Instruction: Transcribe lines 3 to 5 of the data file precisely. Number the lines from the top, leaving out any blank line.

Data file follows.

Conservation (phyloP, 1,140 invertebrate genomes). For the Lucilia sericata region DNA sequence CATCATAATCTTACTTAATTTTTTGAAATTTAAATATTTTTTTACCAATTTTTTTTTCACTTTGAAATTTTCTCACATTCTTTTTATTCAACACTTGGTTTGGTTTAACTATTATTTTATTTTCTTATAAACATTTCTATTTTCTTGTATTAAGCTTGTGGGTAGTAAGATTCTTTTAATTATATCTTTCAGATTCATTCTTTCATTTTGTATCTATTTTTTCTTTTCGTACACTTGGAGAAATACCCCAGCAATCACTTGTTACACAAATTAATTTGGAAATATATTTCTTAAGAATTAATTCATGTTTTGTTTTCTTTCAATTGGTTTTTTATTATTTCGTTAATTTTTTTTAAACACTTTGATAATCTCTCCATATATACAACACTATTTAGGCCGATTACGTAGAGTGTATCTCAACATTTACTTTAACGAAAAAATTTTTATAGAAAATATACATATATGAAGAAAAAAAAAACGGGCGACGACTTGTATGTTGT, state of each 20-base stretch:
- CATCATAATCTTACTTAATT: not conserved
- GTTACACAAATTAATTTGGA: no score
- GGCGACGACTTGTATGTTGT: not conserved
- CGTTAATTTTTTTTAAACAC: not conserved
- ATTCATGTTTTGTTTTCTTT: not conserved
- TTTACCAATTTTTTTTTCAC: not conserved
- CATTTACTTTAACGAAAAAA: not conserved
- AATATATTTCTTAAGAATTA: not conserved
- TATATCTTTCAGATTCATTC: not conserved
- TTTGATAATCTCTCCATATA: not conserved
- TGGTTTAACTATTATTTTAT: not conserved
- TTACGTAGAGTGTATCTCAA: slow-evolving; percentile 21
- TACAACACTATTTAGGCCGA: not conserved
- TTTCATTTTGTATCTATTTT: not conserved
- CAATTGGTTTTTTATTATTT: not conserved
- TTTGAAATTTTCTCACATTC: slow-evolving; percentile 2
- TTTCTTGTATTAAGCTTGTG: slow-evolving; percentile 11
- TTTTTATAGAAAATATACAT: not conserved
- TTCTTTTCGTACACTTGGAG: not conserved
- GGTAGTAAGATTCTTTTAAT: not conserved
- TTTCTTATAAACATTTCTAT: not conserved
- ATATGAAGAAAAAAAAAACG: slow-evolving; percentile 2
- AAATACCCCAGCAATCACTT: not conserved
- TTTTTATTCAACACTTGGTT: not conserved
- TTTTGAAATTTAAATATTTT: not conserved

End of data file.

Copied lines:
- GTTACACAAATTAATTTGGA: no score
- GGCGACGACTTGTATGTTGT: not conserved
- CGTTAATTTTTTTTAAACAC: not conserved